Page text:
Weeding out high-risk plants to support mosaic agriculture development

What is a weed?

A common definition of a weed is ‘a plant in the wrong place’. Therefore, what constitutes a weed can be in the ‘eye of the beholder’ and most definitely relates to the context. What you consider a valuable pasture species for growing cattle may become an environmental weed if it moves downstream off the property.

Setting up a monitoring transect adjacent to a centre pivot irrigation development in the west Kimberley

There is clear evidence throughout Australia that some plants introduced for agriculture have become established in non-target areas and some have become environmental weeds. For example, Gamba grass was introduced to the Northern Territory as a pasture grass in the 1930s and was widely sown, but it can greatly increase the frequency and intensity of fires.

With many of the plants used for agriculture, the risk of becoming an environmental weed is low, as they struggle to persist without ongoing management. However, some of the traits that make for successful pasture species such as vigorous growth, persistence and the ability to spread, may also increase the risk that it will become a weed capable of invading natural environments.

It is important that the northern beef industry is aware of and proactive in managing sown pasture or crop species to ensure they are kept on-site and don’t move off the property. Social license and being on the front foot with respect to sustainable development are important responsibilities for the industry and for the individual producer.

How do you know if a species has environmental weed potential?

Recently the Department of Primary Industry and Regional Development in Western Australia updated the weed risk assessment protocols for the northern rangelands (Bulletin 4924).

There is a continuum from a negligible to low risk through to a very high risk of becoming an environmental weed.

The weed risk assessments  for about 140 agricultural species are listed on the Environmental weed risk assessments website.

The weed risk assessment protocol is subdivided into three sections:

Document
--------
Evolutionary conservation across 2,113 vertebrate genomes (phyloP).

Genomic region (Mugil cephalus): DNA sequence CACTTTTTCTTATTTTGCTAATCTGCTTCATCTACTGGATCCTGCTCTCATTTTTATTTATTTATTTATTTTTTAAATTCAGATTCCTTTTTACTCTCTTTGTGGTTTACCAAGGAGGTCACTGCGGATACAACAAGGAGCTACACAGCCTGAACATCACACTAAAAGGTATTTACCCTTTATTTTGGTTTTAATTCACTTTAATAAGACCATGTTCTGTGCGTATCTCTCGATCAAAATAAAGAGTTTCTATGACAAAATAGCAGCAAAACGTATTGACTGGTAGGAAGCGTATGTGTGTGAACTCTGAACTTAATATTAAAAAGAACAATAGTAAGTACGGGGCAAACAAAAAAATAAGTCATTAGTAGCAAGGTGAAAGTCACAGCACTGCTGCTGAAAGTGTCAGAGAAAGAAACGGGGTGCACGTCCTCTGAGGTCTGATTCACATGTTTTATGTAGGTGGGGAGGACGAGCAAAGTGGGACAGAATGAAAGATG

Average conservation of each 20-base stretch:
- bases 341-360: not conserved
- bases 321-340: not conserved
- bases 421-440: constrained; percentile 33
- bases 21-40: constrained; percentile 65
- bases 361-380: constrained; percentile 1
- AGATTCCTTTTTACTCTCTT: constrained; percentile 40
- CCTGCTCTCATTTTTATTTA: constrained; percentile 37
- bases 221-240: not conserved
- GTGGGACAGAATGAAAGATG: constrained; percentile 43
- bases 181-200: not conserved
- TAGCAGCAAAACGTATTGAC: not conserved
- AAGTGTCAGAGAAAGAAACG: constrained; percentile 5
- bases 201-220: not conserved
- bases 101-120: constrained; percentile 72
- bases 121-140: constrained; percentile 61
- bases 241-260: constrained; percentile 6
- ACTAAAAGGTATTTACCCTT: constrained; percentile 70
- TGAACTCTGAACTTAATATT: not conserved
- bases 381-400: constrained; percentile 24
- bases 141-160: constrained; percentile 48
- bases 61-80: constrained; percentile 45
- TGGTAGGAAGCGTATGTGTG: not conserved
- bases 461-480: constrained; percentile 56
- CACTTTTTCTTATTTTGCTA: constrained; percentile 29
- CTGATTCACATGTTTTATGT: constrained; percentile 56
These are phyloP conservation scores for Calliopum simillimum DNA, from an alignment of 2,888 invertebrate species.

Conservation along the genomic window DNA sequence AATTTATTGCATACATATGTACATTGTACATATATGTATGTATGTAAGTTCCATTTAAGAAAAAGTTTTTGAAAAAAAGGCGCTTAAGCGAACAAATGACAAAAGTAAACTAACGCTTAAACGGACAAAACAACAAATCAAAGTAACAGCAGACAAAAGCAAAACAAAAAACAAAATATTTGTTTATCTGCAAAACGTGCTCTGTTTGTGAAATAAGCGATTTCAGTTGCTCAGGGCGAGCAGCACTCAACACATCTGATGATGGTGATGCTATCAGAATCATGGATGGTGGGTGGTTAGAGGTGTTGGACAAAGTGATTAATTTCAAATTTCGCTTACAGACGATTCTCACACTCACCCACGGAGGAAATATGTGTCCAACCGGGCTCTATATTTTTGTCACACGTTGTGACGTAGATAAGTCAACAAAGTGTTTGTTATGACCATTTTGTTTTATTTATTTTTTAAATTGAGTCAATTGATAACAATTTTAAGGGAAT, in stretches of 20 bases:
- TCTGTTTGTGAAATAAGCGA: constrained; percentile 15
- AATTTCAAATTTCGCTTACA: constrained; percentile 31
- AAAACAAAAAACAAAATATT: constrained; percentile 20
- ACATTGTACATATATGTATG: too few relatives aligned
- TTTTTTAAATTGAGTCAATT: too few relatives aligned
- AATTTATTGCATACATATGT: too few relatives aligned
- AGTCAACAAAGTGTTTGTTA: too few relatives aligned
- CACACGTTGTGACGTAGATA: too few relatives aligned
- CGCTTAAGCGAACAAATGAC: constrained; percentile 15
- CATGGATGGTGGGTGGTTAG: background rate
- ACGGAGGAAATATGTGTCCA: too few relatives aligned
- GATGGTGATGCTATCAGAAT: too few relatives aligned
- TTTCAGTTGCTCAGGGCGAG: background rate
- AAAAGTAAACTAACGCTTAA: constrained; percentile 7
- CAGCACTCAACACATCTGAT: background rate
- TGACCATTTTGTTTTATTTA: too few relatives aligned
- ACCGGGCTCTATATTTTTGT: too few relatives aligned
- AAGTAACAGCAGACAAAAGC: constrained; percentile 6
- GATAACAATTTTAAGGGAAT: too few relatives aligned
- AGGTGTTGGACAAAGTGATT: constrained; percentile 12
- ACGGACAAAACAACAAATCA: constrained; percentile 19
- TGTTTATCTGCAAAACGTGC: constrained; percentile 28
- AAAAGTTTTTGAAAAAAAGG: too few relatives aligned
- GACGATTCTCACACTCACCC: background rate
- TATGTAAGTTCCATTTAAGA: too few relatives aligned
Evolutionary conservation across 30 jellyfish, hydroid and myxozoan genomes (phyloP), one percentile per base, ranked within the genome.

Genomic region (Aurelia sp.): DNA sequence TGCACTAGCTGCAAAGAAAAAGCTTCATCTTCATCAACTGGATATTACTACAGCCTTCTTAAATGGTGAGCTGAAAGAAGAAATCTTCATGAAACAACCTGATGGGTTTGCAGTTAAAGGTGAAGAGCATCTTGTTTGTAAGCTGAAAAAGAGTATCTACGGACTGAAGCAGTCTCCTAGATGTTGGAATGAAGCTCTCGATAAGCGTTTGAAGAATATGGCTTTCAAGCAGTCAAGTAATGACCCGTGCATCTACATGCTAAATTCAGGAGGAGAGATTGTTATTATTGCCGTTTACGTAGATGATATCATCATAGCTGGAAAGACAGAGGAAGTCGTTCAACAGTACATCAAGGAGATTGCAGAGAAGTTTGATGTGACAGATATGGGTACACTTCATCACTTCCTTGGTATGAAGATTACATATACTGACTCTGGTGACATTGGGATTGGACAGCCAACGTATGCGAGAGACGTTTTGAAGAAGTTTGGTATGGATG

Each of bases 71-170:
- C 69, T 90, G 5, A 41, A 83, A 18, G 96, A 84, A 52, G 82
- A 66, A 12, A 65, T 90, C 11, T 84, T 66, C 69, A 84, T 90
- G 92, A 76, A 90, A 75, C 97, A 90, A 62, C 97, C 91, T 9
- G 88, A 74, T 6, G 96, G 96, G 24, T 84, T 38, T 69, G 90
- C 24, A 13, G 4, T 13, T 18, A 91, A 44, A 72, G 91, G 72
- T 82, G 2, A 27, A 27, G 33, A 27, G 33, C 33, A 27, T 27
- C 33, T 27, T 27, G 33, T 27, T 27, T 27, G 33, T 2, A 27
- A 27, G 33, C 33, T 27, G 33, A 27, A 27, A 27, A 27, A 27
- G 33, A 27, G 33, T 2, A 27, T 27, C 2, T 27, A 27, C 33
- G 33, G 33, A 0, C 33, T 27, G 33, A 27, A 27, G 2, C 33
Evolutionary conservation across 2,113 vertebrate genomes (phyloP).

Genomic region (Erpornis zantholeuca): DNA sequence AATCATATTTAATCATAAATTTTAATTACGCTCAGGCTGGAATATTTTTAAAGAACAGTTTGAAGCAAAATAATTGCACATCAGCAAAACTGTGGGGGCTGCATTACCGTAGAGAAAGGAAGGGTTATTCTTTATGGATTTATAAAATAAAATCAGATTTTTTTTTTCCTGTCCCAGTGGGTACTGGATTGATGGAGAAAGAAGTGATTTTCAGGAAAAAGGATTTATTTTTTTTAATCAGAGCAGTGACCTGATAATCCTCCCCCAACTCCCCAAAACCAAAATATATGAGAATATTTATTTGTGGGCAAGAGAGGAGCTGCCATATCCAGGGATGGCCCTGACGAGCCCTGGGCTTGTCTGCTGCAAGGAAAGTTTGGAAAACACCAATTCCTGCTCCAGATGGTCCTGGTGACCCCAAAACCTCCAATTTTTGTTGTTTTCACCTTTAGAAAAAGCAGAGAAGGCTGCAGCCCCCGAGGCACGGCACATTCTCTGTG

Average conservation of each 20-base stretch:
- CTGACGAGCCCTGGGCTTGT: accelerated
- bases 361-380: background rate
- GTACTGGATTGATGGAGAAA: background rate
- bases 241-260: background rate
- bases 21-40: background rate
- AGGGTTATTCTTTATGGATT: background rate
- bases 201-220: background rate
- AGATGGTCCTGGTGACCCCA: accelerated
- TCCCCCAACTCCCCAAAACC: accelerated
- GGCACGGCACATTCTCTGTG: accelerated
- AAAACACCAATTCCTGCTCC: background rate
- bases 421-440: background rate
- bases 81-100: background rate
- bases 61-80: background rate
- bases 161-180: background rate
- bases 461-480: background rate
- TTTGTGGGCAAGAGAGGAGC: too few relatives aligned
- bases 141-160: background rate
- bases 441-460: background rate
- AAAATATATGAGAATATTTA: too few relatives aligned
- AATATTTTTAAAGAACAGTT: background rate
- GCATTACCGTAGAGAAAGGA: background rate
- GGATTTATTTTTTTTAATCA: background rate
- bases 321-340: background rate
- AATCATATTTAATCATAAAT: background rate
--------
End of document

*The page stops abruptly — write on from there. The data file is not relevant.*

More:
1. Invasiveness – assesses the ability of a species to spread beyond agricultural systems or grazed native vegetation into intact native vegetation.
  2. Impacts – assesses the potential detrimental impacts a species may have on intact natural ecosystems.
  3. Potential distribution – assesses how widely adapted the species is to the novel environment based on the climate and soils of the target area.

These weed risk assessments were developed for northern WA but the principles apply more widely, as ‘invasiveness’ and ‘impacts’ are essentially inherent characteristics of a plant, while the overall weed risk is likely to be in the ballpark for other regions of northern Australia with a similar rainfall.

There are a few contentious species that have high livestock production but, in some situations, can become serious environmental weeds. Prime examples include buffel grass and leucaena. Leucaena is rated as a very high weed risk in the Kimberley and is coming under the spotlight in some shires in Queensland where it is naturalised and forming dense thickets. To mitigate the risk, the Leucaena Network have published the Leucaena Code of Practice for leucaena growers.

The land tenure and associated approvals to grow non-indigenous plants vary widely across northern Australia. In northern WA most of the grazing country is under pastoral lease, and to grow any non-indigenous plants (non-native to WA), requires a diversification permit from the Pastoral Lands Board (PLB). Assessing weed risk is part of this process.

In northern WA, leading mosaic agriculture developments are regularly monitoring for spread of sown species to demonstrate that sown species are not moving off-site. There is also an opportunity for stations to develop a Plant Biosecurity Plan to minimise the likelihood that undesirable weeds and pests come onto the property.

For more information, check out the Environmental weed risk assessments page on the department’s website.

This research was supported by Royalties for Regions through the Northern Beef Development Program and the MLA Donor Company.

 Written by Geoff Moore, Research Scientist, Northern Beef Development, Department of Primary Industry and Regional Development Western Australia.

More information

On-farm biosecurity plan template (Animal Health Australia) →

Collecting plant samples for identification →